SORITES, ISSN 1135-1349

Issue #05. May 1996. Pp. 35-38.

«Counterfactuals Revisited»
Copyright (C) by SORITES and Joseph S. Fulda

Counterfactuals Revisited
Joseph S. Fulda

A plausible theory of counterfactuals should distinguish between the following four propositions:

(1) If I am rich, then I shall tour the world.

(2) If I were to marry Lorena Bobbitt, I'd have a perfect life.

(3) If I were to marry Lorena Bobbitt, I might not have a perfect life.

(4) If I saw a ghost, I'd be afraid.

(1) and (4) are vacuously true, (2) is false, and (3) is non-vacuously true. Yet the standard semantics used for counterfactuals developed by Lewis and elaborated on by both him and Stalnaker, the possible-worlds account, does not distinguish between (3) and (4). As Joseph Melia has argued,<49>Foot note 3_1 the ontology necessary for Lewis' theory is qualitatively unparsimonious: It «is committed to the unicorns, to the gods, to the ghosts and to the qualia which occur in other possible worlds.» That is to say, it is committed to that which in the actual world would be regarded as impossible. The complexity of Lewis' theory, requiring multiple quantification and spheres of possible worlds from which close possible worlds are to be picked out via the existential quantifier -- a Skolem function, in effect -- or via a selection function à la Stalnaker, is a direct result of the plurality of possible worlds and its qualitatively unparsimonious ontology.

In this paper, we present an alternative truth-functional semantics for counterfactuals which is (a) qualitatively parsimonious in its ontology, (b) requires neither multiple quantification nor a selection function, and (c) gets the truth values of (1)-(4) right. This semantics does not provide an adequate grounding for modal logic, where concerns of necessity and possibility are concerns of logical necessity and possibility, but it serves very neatly for the explication of counterfactuals and, more particularly, subjunctive conditionals.

First, let us classify counterfactuals into three groups: indicative counterfactuals such as (1), subjunctive conditionals such as (2) and (3), and what we shall call -- extending a term from metaphysics -- counteressentials, such as (4). We and others have already defended the case of indicative counterfactuals as a simple and defensible instance of material implication with a false antecedent.<50>Foot note 3_2 A counteressential, as here intended, is any state of affairs that could not have arisen from the actual world by natural laws. Thus our ontology allows blue swans, for mutation and natural selection could have produced such, but does not allow ghosts, for there is no way for them to have arisen from the actual.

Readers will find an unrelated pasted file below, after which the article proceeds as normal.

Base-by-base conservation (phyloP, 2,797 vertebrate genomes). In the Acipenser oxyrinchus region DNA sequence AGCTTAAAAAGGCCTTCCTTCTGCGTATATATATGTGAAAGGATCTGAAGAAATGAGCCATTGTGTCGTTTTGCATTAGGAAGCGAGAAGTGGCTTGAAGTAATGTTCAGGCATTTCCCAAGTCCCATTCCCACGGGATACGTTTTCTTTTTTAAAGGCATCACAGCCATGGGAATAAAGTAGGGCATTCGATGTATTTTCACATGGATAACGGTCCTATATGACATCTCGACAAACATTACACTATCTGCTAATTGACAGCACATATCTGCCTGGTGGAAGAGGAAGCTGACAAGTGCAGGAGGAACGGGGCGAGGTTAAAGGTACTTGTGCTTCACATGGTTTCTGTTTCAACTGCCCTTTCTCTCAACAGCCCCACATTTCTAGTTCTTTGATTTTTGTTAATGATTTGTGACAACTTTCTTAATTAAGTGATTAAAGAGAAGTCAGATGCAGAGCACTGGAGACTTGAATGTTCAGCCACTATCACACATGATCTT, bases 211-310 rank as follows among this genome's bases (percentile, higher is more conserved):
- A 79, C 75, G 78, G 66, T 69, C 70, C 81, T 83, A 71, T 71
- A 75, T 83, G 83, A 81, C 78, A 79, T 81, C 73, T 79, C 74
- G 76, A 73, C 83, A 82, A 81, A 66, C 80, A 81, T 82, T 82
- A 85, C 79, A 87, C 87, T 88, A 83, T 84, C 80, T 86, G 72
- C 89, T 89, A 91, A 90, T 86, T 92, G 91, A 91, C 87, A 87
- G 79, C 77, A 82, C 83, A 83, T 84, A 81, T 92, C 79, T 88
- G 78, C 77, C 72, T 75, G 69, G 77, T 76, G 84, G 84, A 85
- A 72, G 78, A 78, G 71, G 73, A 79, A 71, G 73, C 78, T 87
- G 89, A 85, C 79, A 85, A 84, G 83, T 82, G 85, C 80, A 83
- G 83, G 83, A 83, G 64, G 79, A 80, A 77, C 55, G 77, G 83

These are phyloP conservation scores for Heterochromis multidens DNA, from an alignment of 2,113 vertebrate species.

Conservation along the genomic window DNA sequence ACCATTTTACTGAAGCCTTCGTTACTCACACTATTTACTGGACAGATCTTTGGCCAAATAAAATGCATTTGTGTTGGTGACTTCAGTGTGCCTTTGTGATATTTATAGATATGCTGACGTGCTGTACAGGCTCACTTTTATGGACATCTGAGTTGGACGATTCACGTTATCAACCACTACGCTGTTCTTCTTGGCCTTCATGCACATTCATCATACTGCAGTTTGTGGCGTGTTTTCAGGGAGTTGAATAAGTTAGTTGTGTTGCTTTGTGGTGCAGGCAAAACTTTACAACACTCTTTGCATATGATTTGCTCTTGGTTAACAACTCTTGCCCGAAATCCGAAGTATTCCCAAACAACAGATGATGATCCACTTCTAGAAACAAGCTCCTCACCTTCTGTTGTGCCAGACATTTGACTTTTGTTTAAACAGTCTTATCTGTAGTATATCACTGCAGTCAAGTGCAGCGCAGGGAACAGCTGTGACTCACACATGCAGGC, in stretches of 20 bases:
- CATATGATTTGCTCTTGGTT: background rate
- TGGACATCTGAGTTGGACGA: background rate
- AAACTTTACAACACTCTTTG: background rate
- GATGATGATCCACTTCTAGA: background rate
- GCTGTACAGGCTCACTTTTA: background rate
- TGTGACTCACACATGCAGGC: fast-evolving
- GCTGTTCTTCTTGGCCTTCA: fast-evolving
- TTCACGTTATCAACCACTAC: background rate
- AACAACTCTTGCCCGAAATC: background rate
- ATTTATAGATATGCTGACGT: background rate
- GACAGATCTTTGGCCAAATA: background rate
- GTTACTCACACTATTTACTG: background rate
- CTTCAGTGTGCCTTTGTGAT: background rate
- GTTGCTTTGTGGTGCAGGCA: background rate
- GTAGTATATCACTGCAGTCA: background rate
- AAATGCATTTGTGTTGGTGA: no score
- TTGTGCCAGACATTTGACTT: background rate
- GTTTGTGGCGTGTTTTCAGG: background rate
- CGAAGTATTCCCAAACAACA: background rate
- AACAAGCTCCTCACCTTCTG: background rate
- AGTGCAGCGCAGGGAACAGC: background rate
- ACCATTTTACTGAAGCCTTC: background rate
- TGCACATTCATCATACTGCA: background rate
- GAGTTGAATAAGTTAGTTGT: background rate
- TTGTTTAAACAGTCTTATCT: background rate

Perhaps this explication is more nearly a «possible world,» meaning one that could have arisen rather than one that can be imagined, but to distinguish our conception from Lewis' we will refer to it as a timeline. The key distinction between a timeline and a possible world à la Lewis is that a timeline is rooted in the actual world at some time in the past after which a change consistent with natural laws occurs and the result, projected into the future indefinitely, is a new timeline. It is clear that there is no timeline that could satisfy the antecedent of (4),<51>Foot note 3_3 and equally clear that there are many timelines that could satisfy the antecedent of (2) and (3). (One can, for example, imagine going back and making a significant intervention during Lorena Bobbitt's childhood, among many other possibilities.) Hence, if we accept indicative counterfactuals as defensible instances of vacuous truth represented by the material conditional, we can do so with equal assurance for counteressentials. The real task we face, of course, is explicating the middle case -- subjunctive conditionals such as (2) and (3) which have non-vacuous truth values -- and to this the remainder of this paper is devoted.